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Old 1st December 2009, 02:07 AM   #8
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Yup. Differential is often the best way to go, if you can. And star grounding used to be kind-of an obsession, for me.

I would probably still decouple the power pins, unless the opamps aren't doing anything (and probably even then).

The article at the link below has what appear to be some more-concrete examples for layouts. I haven't studied it and don't know if it has a lot that's applicable to what you're doing. But it looks like it might be helpful, for someone, some time, at least.

http://www.analog.com/library/analog...-09/layout.pdf

And you have probably already seen AN-539, from analog.com. But, if you haven't, it's about in-amp errors and error budgets (which all might also have been covered in the Jung-edited book that I linked to, earlier); incredibly boring stuff.

Last edited by gootee; 1st December 2009 at 02:16 AM. Reason: Editing. Duh.
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Old 30th December 2009, 06:41 PM   #9
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Default RF rectification: DC offset only, or full demodulation?

[having now spent lots of modelling and experiment time with opamps and strong RF inputs...]

One more 'stupid' question. The Analog design documents by Jung mention repeatedly that the input stage BJT/JFETs of an opamp have a tendency to rectify strong beyond-GBW signals. This has been recycled into multiple ADI documents, but the implications are mostly left to the reader to figure out.

The text states: "Depending on the device operating current, the interfering frequency and its relative amplitude, these differential pairs can behave as high-frequency detectors. As will be shown, the detection process produces spectral components at the harmonics of the interference, as well at dc! It is the detected dccomponent of the interference that shifts amplifier bias levels, leading to inaccuracies."

From that point on, the documents only ever talk about dc offsets introduced by RF rectification. However, if the input stage is behaving as a detector (as stated) wouldn't it be demodulating the interfering signal, not just producing a DC offset? Eg, a 60MHz AM carrier modulated with a 5kHz envelope would be demodulated by rectification, dumping a 5kHz signal into the input stage, correct?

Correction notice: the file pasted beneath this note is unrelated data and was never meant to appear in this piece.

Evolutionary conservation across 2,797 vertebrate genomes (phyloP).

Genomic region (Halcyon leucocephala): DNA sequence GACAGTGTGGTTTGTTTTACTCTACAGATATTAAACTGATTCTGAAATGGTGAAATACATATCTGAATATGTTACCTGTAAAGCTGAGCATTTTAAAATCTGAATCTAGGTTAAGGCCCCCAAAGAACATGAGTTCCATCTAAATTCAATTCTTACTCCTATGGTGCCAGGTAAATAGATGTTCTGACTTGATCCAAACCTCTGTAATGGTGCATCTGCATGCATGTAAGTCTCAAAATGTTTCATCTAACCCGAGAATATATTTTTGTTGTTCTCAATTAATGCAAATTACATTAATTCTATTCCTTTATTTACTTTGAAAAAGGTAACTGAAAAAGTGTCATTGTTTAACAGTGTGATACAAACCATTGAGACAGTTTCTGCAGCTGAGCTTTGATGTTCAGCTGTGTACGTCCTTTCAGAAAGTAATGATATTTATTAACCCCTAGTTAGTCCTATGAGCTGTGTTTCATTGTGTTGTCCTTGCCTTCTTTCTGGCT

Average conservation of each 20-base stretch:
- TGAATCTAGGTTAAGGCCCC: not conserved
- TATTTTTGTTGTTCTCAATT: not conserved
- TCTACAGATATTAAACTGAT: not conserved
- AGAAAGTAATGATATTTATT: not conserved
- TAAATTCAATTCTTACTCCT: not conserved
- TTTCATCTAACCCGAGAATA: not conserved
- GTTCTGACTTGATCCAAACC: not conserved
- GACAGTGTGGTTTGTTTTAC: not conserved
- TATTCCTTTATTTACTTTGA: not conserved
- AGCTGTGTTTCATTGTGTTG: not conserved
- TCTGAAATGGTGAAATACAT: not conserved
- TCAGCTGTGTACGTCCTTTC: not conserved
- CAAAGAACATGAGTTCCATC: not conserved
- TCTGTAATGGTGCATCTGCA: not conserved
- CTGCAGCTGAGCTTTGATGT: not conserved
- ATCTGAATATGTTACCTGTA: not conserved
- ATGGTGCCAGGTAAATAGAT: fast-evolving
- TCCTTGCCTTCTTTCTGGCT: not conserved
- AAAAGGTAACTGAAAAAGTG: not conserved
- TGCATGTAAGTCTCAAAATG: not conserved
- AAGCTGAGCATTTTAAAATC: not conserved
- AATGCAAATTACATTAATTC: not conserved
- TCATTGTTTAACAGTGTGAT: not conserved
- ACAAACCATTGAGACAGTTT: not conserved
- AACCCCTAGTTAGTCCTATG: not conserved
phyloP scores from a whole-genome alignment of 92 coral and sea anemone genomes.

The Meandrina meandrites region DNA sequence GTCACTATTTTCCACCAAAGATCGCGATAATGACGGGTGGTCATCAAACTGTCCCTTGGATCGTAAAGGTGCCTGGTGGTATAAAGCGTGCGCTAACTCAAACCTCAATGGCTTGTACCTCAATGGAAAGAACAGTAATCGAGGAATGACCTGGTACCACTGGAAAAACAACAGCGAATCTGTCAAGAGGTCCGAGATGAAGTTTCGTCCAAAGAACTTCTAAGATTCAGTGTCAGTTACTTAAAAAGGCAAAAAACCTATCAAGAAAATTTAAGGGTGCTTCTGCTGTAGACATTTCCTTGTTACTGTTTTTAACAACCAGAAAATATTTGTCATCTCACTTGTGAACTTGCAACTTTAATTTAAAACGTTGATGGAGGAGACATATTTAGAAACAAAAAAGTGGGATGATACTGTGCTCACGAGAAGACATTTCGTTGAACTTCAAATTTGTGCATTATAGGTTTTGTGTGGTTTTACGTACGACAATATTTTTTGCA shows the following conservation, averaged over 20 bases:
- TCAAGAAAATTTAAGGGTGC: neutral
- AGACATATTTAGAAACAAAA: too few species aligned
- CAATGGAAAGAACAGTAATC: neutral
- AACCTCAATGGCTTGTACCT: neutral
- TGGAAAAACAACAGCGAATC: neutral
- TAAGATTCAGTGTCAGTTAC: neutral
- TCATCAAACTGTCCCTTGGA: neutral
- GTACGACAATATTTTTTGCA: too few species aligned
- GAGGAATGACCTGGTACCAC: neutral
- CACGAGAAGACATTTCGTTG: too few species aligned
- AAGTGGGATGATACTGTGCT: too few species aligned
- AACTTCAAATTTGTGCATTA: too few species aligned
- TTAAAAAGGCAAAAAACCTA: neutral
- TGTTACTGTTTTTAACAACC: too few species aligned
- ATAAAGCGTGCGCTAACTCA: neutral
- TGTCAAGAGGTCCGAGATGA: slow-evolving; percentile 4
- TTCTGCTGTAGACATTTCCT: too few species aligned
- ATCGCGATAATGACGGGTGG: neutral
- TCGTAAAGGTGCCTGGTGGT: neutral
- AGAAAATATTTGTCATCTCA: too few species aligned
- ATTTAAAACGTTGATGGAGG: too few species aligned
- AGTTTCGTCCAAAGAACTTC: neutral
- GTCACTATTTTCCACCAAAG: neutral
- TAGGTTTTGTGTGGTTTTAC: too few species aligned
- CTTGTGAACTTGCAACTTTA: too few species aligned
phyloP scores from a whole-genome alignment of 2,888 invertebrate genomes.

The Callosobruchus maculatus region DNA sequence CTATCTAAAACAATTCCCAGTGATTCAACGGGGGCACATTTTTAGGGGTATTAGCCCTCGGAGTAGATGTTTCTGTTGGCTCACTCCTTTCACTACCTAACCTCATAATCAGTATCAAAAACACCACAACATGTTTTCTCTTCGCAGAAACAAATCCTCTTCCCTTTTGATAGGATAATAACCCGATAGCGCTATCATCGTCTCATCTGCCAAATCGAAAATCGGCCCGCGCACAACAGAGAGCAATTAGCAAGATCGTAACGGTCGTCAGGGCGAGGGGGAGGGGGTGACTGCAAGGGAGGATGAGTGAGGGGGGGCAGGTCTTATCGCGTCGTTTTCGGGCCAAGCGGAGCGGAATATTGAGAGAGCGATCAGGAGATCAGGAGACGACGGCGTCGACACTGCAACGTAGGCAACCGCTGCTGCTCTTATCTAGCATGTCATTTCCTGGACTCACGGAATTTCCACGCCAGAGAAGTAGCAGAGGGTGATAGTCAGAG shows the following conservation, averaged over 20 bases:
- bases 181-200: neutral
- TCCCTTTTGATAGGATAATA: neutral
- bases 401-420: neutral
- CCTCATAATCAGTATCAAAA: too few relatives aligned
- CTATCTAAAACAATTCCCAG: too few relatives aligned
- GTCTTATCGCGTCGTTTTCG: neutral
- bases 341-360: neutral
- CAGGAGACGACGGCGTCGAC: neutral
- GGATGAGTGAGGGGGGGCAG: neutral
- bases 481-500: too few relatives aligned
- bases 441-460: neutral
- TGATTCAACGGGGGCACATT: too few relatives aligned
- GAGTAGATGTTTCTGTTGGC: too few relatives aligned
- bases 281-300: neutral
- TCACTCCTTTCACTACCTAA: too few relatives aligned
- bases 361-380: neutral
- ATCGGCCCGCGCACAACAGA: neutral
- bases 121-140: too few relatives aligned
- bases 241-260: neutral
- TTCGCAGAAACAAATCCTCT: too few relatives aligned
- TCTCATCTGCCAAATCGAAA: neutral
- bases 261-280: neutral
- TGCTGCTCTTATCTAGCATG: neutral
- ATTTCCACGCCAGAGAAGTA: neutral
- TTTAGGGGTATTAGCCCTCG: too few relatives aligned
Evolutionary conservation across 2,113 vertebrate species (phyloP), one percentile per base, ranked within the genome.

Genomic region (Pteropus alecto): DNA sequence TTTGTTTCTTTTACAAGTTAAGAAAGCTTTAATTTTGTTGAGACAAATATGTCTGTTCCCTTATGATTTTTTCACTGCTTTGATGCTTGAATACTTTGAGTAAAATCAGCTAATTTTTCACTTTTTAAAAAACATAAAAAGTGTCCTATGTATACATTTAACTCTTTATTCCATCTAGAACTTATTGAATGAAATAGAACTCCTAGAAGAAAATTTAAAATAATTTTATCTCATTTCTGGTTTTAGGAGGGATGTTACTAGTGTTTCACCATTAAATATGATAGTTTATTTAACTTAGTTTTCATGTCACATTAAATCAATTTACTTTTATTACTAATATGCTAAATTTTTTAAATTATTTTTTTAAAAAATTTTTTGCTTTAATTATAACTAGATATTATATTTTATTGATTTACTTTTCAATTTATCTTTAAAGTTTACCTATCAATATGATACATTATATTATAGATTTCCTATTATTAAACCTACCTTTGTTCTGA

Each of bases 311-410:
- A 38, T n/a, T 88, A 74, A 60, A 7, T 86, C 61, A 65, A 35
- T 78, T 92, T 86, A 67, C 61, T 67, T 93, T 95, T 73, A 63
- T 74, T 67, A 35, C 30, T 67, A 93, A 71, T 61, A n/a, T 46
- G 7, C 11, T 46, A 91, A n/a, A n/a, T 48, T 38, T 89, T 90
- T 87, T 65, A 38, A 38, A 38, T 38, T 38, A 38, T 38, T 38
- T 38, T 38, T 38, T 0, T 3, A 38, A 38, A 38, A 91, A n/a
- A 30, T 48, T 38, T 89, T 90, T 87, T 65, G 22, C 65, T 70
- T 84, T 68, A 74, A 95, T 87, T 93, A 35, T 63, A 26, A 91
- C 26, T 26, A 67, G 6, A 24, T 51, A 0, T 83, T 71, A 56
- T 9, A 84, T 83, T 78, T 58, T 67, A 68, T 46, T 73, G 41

I've tried the concept out experimentally, but unfortunately my signal generators are producing an AM signal that's too 'impure' to be of much direct use. Also, if rectification is happening, it looks like other distortion effects within the opamp have more to so with accidentally demodulating the signal.

Thoughts?
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Old 31st December 2009, 02:24 AM   #10
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Unless we know what a chip's internal circuits look like, all we really know for sure is that "bad things can happen" if the wrong RF gets into the chip.

Basically, ALL p-n semiconductor junctions will rectify RF, to some extent at least, resulting in some DC, and probably other nasties, or even a demodulated AM radio signal.

Any stray DC in there could make the chip operate "incorrectly" (by changing internal DC bias points, etc), which, unless we know the internal circuit, could be "anything", except what we want.

Strong too-high-frequency RF will easily completely disable many types of sensitive electronic systems. So the magnitudes of the potential problems are probably significant. And I have read accounts, in the Chipamps forum, of radio stations' audio coming out of chipamp systems, at a listenable volume.

The basic solution is to keep the unwanted RF out of the system, using coax, shielding, proper grounding, and filtering. It can be difficult. I would certainly want to have RF input filters to try to keep out everything above my frequencies of interest.

Have you experienced a particular problem or are you just trying to make sure the design is solid?